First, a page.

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How do I extract the last directory of a pwd output? I don't want to use any knowledge of how many levels there are in the directory structure. If I wanted to use that, I could do something like:

> pwd
/home/kiki/dev/my_project
> pwd | cut -d'/' -f5
my_project

But I want to use a command that works regardless of where I am in the directory structure. I assume there is a simple command to do this using awk or sed.

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What if your working directory is / ? –  Mark Edgar Nov 16 '09 at 21:17

3 Answers 3

up vote 13 down vote accepted

Are you looking for basename or dirname?

Something like

basename `pwd`

should be what you want to know.

If you insist on using sed, you could also use

pwd | sed 's#.*/##'
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Nice, that works. Thanks! –  Siou Nov 16 '09 at 20:27
    
Or, more likely endpath=$(basename $(pwd)). –  Jonathan Leffler Nov 16 '09 at 20:39
1  
Missing quotes around "$(pwd)". Try this without the quotes: mkdir "ab b"; cd "ab b" endpath=$(basename "$(pwd)") –  Mark Edgar Nov 16 '09 at 21:14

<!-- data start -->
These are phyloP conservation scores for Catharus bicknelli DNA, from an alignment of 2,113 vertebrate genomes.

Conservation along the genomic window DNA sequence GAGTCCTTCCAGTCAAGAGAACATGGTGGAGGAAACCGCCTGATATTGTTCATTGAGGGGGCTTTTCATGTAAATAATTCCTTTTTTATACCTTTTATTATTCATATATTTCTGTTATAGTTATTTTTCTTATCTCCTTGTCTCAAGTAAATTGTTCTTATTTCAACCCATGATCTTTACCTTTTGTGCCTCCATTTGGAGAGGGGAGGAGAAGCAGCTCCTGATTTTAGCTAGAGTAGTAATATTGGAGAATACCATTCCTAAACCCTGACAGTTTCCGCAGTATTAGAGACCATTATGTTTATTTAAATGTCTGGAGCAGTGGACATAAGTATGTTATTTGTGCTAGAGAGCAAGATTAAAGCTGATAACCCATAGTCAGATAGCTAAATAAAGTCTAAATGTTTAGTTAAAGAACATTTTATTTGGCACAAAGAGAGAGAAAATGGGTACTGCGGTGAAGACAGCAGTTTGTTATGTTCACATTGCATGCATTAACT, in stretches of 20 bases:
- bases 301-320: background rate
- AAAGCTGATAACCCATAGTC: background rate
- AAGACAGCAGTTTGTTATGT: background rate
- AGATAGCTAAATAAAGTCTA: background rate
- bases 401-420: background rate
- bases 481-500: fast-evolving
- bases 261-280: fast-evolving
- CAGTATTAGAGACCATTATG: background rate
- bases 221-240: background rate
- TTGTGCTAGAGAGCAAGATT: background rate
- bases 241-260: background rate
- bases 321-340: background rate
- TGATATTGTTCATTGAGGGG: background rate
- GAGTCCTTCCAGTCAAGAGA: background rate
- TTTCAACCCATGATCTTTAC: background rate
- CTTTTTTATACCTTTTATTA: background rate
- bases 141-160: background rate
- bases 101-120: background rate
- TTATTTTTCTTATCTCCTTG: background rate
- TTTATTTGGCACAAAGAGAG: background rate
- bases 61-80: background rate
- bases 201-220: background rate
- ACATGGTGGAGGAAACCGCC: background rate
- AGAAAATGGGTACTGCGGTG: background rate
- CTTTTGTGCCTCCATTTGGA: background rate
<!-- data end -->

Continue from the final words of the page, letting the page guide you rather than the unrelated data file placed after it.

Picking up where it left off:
If you want to do it completely within a bash script without running any external binaries, ${PWD##*/} should work.

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Up to a point...if you arrived at the directory via a symlink with a different name, then the $PWD value will be different from the value produced by /bin/pwd or /usr/bin/pwd (which is distinct from the pwd built-in). –  Jonathan Leffler Nov 16 '09 at 20:40
    
@Jonathan Leffler: The questioner used the pwd built-in, so I feel it was appropriate to use $PWD. –  Teddy Nov 17 '09 at 20:43

Using awk:

pwd | awk -F/ '{print $NF}'
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